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**witch1****Member**- Registered: 2006-05-27
- Posts: 1

if x is greater than y then the reciprocal of x is less than y, find a pair of values which disprove this. After wrecking my brain for 2 days I am still no nearer finding an answer, Help!

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**George,Y****Member**- Registered: 2006-03-12
- Posts: 1,306

2 and -3

**X'(y-Xβ)=0**

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**MathsIsFun****Administrator**- Registered: 2005-01-21
- Posts: 7,608

Now that George has shown the way, can I have a go?

1 and 0

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**John E. Franklin****Member**- Registered: 2005-08-29
- Posts: 3,588

MIF is playing with our heads because he knows the reciprocal of 0 is irrational, and not irrational like a never ending decimal of no repeating, but just the normal sense of the word. By the way, is this number irrational?

5.1121231234123451234561234567123456781234567891243456789012345678901123456789012123456789012312345678901234123456789012345 etc... I think it is but I haven't checked the definition lately.

**igloo** **myrtilles** **fourmis**

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**Ricky****Moderator**- Registered: 2005-12-04
- Posts: 3,791

1/0 isn't irrational. It isn't even real or complex. It's undefined. Thus, any talk about being greater or less than anything is nonsense.

And yes John, I'm fairly certain that number is irrational.

"In the real world, this would be a problem. But in mathematics, we can just define a place where this problem doesn't exist. So we'll go ahead and do that now..."

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**John E. Franklin****Member**- Registered: 2005-08-29
- Posts: 3,588

Ricky, fix your 0/1 to be 1/0

Secondly, if I want to call something irrational in the English sense of the word, then I will.

*Last edited by John E. Franklin (2006-05-28 04:23:15)*

**igloo** **myrtilles** **fourmis**

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**Ricky****Moderator**- Registered: 2005-12-04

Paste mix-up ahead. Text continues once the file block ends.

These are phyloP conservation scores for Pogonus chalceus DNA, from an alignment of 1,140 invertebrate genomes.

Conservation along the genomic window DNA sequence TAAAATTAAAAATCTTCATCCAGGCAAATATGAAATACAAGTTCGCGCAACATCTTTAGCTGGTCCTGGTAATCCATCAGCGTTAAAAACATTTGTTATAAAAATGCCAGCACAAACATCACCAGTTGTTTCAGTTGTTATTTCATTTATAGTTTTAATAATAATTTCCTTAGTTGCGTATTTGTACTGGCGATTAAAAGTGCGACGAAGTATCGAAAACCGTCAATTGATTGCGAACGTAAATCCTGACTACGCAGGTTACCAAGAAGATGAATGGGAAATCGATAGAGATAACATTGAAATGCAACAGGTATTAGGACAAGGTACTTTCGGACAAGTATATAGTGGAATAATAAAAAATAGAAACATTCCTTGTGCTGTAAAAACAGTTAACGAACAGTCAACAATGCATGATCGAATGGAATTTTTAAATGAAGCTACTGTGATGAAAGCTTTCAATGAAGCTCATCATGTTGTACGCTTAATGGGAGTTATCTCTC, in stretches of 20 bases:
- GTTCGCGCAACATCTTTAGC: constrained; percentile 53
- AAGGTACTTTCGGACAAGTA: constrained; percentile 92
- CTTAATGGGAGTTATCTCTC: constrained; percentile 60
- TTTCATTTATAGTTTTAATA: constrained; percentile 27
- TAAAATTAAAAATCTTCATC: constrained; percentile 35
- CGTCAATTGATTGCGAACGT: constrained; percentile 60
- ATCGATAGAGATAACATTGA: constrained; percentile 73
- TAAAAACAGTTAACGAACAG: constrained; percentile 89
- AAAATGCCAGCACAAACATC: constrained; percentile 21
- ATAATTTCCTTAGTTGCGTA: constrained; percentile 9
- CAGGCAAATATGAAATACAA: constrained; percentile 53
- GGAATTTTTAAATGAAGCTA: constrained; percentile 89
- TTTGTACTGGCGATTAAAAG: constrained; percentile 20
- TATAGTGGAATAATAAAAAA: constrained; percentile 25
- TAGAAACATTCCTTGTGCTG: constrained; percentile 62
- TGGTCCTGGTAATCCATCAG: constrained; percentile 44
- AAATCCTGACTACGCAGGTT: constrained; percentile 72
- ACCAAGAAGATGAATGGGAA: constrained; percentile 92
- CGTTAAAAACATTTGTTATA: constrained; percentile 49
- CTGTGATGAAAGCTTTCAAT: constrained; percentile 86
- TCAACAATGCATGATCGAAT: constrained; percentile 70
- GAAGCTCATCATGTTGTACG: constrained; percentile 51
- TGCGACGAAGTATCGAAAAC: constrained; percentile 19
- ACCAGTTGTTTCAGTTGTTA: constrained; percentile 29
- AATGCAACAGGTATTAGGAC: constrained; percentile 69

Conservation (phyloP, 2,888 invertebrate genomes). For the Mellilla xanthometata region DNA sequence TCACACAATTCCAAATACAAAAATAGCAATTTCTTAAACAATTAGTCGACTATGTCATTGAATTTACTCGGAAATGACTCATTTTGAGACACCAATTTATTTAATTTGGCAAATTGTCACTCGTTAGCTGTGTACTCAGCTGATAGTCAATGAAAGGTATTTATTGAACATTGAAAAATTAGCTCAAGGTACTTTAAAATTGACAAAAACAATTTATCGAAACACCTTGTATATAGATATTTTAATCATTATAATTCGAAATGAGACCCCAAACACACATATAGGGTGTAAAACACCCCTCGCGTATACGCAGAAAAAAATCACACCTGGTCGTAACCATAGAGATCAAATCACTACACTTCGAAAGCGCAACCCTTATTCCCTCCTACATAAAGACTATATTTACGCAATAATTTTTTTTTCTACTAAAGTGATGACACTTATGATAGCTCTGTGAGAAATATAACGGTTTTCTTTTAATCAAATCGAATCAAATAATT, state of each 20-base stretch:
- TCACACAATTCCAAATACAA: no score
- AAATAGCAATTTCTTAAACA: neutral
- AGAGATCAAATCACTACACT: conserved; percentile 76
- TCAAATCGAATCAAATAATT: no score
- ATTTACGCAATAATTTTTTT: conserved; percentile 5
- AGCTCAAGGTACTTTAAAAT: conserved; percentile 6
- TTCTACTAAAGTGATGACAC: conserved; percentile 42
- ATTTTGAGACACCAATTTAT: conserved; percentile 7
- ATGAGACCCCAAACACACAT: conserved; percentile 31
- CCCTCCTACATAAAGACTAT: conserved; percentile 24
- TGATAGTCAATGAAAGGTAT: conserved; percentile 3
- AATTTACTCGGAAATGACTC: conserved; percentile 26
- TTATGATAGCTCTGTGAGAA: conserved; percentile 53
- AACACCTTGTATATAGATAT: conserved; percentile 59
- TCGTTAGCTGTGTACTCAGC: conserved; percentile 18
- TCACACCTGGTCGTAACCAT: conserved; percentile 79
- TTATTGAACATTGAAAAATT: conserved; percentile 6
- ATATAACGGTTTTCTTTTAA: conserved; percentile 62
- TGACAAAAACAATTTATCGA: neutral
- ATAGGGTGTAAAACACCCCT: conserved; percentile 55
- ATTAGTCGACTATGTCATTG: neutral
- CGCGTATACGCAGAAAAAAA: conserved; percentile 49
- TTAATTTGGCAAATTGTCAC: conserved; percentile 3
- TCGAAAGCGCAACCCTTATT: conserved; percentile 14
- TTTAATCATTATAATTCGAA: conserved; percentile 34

- Posts: 3,791

Thanks John. An I see what you mean by irrational now. Sorry for the confusion.

"In the real world, this would be a problem. But in mathematics, we can just define a place where this problem doesn't exist. So we'll go ahead and do that now..."

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**Ricky****Moderator**- Registered: 2005-12-04
- Posts: 3,791

As for trying to find a counter example, one way to do it is to try to prove it, and see where you run into trouble.

Let x be greater than y:

x > y

So if we divide both sides by xy:

x/xy > y/xy => 1/y > 1/x

But that statement is only true if xy is positive. Thus, either x is negative or y is negative, but not both, fits as a counter example.

"In the real world, this would be a problem. But in mathematics, we can just define a place where this problem doesn't exist. So we'll go ahead and do that now..."

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**John E. Franklin****Member**- Registered: 2005-08-29
- Posts: 3,588

That's neat. I never learned about algebra with a greater-than sign.

What do you call it? Inequality algebra? What do I search on to learn more about rules and techniques?

**igloo** **myrtilles** **fourmis**

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**MathsIsFun****Administrator**- Registered: 2005-01-21
- Posts: 7,608

I love how this conversation has gone - but I didn't intend to be controversial, or even irrational, complex or transcendental!

Witch1's question was "if x is greater than y then the reciprocal of x is less than y"

Which leads one to think about 3>2 therefore 1/3<2, but I gave the counter-example of 1>0 leads to 1/1>0 (then, having typed, my fingers moved on ...)

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**John E. Franklin****Member**- Registered: 2005-08-29
- Posts: 3,588

oh!, I thought you had to take the reciprocal of both of the numbers. Read too fast.

**igloo** **myrtilles** **fourmis**

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**Ricky****Moderator**- Registered: 2005-12-04
- Posts: 3,791

Oy! I might need to get a new desk now that I smashed my head against it so much...

At least I wasn't alone

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